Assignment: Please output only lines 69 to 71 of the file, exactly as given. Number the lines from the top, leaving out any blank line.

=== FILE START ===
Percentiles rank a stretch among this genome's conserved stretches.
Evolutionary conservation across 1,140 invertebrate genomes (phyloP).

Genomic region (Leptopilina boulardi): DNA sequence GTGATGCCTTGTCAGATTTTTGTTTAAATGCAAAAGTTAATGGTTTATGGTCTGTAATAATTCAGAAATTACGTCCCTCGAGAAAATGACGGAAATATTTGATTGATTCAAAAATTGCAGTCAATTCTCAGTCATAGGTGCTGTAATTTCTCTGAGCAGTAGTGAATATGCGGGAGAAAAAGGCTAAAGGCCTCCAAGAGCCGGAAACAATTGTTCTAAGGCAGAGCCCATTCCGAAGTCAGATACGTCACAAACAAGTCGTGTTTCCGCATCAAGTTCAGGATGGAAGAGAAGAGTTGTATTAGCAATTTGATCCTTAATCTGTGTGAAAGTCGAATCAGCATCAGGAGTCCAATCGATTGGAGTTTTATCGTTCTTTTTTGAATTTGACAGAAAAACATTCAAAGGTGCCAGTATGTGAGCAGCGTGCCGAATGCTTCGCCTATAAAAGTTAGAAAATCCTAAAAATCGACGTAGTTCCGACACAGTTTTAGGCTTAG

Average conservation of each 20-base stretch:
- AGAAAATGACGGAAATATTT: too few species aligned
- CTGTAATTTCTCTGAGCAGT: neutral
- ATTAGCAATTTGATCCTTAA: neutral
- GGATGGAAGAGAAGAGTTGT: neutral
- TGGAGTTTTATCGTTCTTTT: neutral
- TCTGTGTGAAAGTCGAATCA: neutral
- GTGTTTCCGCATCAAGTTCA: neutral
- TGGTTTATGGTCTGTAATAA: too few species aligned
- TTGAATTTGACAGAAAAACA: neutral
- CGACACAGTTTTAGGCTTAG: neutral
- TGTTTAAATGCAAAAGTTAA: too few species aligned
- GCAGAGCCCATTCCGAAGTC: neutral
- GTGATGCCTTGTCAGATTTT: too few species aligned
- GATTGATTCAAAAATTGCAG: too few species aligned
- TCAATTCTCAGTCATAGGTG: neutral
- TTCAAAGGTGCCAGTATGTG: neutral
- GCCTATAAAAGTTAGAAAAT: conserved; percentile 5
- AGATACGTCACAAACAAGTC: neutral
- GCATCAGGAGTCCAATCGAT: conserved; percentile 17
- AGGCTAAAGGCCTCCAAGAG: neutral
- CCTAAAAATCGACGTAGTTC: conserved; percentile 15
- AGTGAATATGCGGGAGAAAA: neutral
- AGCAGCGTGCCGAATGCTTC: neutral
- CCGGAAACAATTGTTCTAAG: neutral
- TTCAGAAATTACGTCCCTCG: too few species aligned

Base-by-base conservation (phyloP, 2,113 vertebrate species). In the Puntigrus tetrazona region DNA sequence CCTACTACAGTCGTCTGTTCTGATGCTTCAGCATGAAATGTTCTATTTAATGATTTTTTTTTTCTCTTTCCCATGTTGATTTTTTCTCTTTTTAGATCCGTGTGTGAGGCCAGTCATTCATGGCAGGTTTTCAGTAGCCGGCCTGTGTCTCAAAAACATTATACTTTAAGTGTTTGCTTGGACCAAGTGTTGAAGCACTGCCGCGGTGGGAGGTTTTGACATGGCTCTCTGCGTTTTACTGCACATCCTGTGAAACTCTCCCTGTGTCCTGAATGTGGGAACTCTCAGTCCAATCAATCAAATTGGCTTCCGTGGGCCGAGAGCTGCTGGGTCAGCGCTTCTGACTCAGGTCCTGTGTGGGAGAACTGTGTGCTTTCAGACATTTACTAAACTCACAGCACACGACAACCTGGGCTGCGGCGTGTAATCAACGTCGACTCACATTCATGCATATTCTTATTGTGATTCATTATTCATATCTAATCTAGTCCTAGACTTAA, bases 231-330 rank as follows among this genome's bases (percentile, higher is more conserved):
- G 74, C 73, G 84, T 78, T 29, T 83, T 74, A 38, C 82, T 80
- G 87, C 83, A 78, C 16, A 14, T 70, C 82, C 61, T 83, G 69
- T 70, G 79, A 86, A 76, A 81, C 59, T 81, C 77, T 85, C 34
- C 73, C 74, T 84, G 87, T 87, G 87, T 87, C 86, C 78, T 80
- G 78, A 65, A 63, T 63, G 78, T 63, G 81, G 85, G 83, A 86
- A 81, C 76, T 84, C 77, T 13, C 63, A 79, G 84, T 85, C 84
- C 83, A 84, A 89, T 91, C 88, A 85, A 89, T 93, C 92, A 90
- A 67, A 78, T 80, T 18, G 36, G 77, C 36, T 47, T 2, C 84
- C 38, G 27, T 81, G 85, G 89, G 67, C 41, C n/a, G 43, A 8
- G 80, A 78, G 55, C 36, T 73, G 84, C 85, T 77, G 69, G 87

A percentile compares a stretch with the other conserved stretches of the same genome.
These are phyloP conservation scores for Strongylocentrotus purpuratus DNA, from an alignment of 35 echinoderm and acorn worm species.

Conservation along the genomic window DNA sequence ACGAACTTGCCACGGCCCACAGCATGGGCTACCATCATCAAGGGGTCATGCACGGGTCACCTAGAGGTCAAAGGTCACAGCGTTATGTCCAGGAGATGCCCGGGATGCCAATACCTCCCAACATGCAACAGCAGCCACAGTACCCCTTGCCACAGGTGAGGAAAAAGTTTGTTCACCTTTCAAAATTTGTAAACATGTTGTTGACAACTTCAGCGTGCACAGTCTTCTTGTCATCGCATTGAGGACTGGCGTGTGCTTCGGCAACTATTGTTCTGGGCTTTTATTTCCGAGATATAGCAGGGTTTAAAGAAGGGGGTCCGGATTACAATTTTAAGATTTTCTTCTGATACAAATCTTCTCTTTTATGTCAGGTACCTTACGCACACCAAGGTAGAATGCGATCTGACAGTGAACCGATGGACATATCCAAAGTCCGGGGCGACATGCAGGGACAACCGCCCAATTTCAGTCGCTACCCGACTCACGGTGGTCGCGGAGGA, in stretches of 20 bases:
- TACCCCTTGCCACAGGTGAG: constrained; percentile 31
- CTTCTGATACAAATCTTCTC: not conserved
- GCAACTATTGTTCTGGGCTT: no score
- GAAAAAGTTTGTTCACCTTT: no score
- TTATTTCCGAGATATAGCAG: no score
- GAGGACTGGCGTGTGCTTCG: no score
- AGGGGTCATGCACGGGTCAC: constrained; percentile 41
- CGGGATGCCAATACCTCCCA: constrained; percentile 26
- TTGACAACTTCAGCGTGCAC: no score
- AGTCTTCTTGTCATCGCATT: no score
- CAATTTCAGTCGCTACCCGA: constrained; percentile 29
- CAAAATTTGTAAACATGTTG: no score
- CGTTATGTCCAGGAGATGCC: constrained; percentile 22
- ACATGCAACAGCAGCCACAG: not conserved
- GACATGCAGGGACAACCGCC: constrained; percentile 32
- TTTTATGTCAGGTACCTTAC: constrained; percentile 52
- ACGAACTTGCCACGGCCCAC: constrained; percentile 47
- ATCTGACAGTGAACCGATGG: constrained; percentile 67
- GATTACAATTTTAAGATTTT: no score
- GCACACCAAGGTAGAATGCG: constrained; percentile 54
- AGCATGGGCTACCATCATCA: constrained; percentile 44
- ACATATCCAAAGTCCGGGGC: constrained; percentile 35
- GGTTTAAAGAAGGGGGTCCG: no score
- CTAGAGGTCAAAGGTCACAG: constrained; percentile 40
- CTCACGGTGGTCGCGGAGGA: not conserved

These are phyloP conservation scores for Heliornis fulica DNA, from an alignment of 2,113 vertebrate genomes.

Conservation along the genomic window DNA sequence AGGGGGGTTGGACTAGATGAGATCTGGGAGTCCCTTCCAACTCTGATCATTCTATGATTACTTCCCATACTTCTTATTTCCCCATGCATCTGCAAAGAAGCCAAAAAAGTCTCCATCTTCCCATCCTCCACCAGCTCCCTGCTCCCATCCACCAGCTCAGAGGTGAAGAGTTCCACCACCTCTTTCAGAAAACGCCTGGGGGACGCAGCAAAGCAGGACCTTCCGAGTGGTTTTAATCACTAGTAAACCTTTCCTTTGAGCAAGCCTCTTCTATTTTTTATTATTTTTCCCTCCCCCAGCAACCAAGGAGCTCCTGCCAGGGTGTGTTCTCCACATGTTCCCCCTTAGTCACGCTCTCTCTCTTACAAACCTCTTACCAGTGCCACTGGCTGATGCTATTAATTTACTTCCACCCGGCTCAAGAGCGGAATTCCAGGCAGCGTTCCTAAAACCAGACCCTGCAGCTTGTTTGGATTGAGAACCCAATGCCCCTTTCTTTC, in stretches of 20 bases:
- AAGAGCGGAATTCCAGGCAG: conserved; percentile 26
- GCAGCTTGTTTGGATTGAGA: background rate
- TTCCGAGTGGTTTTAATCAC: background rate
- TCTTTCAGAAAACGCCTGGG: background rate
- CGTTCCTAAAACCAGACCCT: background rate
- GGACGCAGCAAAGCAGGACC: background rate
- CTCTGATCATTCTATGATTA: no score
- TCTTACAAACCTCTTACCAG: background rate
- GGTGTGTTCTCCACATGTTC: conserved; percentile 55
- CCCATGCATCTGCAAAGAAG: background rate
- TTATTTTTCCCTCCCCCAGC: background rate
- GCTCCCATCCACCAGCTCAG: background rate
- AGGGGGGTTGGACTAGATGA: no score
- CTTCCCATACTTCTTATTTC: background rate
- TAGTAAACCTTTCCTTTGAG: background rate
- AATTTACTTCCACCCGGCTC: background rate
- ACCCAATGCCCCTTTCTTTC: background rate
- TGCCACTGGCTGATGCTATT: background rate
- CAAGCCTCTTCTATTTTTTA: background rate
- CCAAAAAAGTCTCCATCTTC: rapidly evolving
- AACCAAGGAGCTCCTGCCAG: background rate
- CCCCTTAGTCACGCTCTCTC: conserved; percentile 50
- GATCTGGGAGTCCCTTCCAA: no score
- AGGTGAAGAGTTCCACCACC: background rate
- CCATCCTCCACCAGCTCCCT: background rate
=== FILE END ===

These are phyloP conservation scores for Heliornis fulica DNA, from an alignment of 2,113 vertebrate genomes.

Conservation along the genomic window DNA sequence AGGGGGGTTGGACTAGATGAGATCTGGGAGTCCCTTCCAACTCTGATCATTCTATGATTACTTCCCATACTTCTTATTTCCCCATGCATCTGCAAAGAAGCCAAAAAAGTCTCCATCTTCCCATCCTCCACCAGCTCCCTGCTCCCATCCACCAGCTCAGAGGTGAAGAGTTCCACCACCTCTTTCAGAAAACGCCTGGGGGACGCAGCAAAGCAGGACCTTCCGAGTGGTTTTAATCACTAGTAAACCTTTCCTTTGAGCAAGCCTCTTCTATTTTTTATTATTTTTCCCTCCCCCAGCAACCAAGGAGCTCCTGCCAGGGTGTGTTCTCCACATGTTCCCCCTTAGTCACGCTCTCTCTCTTACAAACCTCTTACCAGTGCCACTGGCTGATGCTATTAATTTACTTCCACCCGGCTCAAGAGCGGAATTCCAGGCAGCGTTCCTAAAACCAGACCCTGCAGCTTGTTTGGATTGAGAACCCAATGCCCCTTTCTTTC, in stretches of 20 bases:
- AAGAGCGGAATTCCAGGCAG: conserved; percentile 26